Diapers are something most of us have been in contact with at some point in our lives. Whether it be our own children or the child of a friend or relative, or perhaps a child we’re babysitting, diapers are a concept most of us are familiar with as they are a pretty integral component of any baby’s everyday life.
But seaweed diapers? This one is likely news for many of us.
Known as Sumo diapers, these things aren’t typical to what you would pull out of a Huggies box. They’re made from a “recyclable material called SeaCell: an antibacterial, absorbent, and biodegradable textile that is made out of seaweed and eucalyptus,” says an article from The Good News Network, and they’ve been “shortlisted as one of the 20 international finalists for the prestigious James Dyson Award.”
In addition to these diapers being beneficial to babies who wear them because of their high antioxidant content, which is good for skin, they can further be “sustainably harvested and recycled.”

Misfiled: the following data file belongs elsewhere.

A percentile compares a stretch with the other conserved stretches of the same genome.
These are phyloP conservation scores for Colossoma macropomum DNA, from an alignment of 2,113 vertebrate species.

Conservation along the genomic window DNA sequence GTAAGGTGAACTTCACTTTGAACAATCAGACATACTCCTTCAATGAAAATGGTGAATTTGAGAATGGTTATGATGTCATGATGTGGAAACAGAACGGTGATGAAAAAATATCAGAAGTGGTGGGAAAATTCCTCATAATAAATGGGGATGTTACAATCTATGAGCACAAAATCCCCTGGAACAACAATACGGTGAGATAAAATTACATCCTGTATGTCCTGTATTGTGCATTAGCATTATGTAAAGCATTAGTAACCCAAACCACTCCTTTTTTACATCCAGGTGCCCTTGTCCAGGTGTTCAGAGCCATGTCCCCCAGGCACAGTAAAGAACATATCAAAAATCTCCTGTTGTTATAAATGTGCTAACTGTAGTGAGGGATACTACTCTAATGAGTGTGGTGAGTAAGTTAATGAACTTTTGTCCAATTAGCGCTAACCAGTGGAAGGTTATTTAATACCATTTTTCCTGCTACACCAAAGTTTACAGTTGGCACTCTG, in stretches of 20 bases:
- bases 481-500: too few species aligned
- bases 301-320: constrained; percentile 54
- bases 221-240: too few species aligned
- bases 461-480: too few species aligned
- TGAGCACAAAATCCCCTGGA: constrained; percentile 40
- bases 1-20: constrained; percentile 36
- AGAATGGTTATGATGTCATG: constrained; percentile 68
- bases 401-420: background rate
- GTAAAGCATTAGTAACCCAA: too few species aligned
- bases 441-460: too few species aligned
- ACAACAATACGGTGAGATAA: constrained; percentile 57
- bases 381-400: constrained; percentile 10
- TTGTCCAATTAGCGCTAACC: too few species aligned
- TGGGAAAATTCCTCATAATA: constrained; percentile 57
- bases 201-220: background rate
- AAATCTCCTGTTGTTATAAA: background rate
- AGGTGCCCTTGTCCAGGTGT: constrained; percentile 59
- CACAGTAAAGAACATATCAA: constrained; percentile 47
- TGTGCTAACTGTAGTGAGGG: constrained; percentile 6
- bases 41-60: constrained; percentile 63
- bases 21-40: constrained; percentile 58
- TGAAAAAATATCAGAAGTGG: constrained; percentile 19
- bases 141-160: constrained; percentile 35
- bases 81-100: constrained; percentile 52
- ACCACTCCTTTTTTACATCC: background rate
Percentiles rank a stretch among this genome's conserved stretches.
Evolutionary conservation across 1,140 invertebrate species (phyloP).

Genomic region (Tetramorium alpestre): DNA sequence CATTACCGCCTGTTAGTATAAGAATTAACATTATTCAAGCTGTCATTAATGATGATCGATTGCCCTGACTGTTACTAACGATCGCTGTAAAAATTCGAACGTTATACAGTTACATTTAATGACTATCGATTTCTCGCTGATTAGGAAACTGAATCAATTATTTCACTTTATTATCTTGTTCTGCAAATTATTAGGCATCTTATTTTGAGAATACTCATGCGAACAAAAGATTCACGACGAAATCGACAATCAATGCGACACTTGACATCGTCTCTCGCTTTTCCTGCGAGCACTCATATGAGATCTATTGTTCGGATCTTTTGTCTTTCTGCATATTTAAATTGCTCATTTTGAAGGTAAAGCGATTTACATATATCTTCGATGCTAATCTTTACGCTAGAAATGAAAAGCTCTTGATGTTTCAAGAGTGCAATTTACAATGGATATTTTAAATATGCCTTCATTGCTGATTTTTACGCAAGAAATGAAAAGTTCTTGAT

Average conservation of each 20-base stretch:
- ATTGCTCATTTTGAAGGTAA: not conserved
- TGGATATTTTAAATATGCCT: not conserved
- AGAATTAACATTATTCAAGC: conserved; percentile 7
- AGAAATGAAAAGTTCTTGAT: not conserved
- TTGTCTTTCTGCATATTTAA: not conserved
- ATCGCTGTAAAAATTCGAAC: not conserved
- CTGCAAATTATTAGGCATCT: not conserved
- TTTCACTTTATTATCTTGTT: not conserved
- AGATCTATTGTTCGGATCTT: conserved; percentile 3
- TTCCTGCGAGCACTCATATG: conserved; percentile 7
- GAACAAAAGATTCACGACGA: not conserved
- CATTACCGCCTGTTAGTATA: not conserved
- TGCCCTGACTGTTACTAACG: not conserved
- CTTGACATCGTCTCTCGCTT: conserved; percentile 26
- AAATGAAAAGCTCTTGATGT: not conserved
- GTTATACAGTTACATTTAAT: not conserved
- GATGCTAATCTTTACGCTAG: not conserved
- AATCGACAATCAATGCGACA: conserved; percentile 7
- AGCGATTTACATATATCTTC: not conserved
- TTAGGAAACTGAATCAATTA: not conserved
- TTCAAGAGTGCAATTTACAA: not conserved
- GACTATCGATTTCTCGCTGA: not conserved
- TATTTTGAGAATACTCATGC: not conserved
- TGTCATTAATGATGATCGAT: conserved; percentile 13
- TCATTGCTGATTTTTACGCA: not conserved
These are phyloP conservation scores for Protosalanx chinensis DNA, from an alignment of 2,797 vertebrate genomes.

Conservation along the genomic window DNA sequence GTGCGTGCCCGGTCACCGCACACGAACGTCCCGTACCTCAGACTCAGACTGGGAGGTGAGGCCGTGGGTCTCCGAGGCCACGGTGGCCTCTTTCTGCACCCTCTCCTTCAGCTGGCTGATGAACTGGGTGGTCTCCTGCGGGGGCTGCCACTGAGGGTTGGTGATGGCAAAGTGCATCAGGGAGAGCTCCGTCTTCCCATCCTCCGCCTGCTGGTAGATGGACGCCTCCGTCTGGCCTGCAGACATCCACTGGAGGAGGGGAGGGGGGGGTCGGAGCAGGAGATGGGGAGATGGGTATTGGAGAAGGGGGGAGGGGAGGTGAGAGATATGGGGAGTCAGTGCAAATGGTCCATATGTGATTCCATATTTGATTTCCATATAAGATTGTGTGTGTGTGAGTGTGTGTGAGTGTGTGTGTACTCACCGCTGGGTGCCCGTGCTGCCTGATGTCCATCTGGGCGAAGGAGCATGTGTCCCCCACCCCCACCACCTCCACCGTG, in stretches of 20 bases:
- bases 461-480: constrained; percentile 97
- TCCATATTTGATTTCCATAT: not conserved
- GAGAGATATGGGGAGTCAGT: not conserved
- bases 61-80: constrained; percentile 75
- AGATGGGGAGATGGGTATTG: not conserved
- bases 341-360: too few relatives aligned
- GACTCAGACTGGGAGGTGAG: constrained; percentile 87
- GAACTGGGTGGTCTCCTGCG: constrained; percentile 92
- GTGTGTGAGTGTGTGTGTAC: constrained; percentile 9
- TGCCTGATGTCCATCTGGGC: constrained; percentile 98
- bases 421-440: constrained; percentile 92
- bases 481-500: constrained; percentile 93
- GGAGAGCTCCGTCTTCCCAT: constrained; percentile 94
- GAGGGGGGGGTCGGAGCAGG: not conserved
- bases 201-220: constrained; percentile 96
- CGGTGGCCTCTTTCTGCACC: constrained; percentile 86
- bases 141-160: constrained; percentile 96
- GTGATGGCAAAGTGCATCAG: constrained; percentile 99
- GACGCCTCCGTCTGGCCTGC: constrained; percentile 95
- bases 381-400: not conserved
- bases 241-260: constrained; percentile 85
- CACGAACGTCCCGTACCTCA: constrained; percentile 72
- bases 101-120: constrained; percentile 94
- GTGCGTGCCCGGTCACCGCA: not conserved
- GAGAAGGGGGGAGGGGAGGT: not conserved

So, just how beneficial are these diapers?
The SeaCell website explains that “The unique properties of seaweed help to protect our skin against harmful environmental influences … the seaweed is pure and rich in essential substances such as vitamins, trace elements, amino acids and minerals.
“The substances found in seaweed help to activate cell regeneration, which in turn can help to relieve skin diseases, reduce inflammation and soothe itchiness. Its high level of antioxidants protects the skin against harmful free radicals, which damage our skin cells,” the website says.
Because a lot of machine washable diapers available today fail to be recyclable, these Sumo diapers were designed with a waterproofing technology referred to as EcoRepel which is environmentally sustainable.
As for who is to thank for coming up with such an advantageous product?
“Swiss designer Luisa Kahlfeldt was inspired to develop the diapers for her masters project at the Ecole cantonale d’art de Lausanne after she was struck by how wasteful and inefficient traditional diapers are for the European Union,” says the article.
I’d certainly this is a prime example of good news.